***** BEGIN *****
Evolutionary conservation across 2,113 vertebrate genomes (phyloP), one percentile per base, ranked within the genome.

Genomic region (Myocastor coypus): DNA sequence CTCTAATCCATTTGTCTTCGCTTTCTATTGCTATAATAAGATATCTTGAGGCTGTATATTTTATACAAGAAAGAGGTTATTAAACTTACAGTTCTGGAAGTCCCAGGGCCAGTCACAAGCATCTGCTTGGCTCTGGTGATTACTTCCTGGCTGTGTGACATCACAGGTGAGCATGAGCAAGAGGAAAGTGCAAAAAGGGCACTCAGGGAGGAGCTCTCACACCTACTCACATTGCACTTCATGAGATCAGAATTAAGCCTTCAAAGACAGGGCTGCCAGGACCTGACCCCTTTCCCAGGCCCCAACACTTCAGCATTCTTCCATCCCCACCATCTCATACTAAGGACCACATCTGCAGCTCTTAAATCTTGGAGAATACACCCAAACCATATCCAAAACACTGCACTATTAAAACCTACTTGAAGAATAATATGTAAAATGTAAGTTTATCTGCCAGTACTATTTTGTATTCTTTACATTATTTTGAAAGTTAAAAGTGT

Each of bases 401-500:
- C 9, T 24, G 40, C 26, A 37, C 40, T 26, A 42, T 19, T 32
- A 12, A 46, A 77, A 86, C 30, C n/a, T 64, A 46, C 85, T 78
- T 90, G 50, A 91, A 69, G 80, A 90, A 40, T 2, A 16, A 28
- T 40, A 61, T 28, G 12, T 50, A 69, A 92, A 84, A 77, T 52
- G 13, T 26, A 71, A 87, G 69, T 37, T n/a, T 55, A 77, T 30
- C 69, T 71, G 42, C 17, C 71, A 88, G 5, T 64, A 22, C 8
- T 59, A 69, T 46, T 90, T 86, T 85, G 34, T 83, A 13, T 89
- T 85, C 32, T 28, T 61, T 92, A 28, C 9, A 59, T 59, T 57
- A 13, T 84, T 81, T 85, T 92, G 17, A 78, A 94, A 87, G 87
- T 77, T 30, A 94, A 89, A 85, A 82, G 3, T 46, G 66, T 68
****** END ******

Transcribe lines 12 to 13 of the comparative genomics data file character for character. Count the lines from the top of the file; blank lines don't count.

- A 13, T 84, T 81, T 85, T 92, G 17, A 78, A 94, A 87, G 87
- T 77, T 30, A 94, A 89, A 85, A 82, G 3, T 46, G 66, T 68